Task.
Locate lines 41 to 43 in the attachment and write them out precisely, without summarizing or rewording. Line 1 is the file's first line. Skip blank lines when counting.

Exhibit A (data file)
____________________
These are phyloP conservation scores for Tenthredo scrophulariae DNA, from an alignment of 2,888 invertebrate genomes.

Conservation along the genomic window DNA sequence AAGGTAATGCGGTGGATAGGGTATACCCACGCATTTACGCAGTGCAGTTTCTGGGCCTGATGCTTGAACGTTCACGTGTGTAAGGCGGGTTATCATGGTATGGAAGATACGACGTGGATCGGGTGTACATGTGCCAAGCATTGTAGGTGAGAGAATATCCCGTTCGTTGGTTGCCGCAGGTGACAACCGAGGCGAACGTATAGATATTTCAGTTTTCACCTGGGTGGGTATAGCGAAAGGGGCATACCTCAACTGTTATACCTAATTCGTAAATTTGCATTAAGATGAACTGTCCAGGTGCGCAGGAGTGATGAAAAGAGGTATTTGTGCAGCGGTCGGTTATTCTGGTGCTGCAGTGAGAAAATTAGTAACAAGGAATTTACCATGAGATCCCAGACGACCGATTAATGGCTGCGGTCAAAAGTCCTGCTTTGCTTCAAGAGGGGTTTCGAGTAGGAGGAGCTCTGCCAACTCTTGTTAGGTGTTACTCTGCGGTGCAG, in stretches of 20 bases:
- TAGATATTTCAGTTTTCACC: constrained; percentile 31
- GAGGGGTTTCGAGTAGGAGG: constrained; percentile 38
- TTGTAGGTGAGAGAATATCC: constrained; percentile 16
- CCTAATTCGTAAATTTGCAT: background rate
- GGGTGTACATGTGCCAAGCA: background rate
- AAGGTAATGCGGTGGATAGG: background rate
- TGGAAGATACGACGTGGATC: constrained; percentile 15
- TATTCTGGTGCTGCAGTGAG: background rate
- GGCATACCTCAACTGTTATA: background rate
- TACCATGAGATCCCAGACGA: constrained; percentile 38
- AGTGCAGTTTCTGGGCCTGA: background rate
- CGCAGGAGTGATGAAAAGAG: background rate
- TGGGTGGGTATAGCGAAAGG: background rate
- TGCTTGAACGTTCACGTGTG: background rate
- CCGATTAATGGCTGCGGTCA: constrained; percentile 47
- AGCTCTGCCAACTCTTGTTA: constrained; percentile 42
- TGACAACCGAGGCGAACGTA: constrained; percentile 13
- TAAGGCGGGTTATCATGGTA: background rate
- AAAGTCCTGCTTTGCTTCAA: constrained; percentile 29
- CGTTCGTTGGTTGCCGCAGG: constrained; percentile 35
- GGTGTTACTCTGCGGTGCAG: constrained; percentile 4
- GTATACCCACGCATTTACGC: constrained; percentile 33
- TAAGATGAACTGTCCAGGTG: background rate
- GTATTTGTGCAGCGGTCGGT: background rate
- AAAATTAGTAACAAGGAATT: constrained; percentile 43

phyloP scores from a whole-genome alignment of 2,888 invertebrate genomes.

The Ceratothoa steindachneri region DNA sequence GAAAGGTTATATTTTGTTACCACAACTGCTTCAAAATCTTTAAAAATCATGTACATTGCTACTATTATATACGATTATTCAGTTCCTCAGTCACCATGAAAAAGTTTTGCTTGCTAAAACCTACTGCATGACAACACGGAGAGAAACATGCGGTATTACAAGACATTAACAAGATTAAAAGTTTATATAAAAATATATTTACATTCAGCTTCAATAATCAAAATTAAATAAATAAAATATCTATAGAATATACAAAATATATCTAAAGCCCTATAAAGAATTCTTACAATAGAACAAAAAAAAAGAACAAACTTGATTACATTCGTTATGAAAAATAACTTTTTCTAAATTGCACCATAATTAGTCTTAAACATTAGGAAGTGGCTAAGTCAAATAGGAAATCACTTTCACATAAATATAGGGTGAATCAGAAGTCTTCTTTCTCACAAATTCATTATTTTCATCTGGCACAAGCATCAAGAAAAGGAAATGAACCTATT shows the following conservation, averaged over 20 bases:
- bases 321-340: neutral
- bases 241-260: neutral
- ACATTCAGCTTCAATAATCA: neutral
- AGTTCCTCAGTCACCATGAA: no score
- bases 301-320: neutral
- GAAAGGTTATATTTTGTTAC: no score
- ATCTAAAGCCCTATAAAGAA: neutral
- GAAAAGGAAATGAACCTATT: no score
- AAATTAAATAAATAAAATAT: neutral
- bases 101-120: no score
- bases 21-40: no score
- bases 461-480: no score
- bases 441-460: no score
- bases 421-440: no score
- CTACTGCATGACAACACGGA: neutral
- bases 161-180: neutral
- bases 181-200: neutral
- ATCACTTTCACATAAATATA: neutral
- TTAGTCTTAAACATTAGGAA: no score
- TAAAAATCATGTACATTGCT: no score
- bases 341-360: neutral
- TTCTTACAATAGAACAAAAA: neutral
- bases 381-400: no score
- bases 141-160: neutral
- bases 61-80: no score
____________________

- bases 461-480: no score
- bases 441-460: no score
- bases 421-440: no score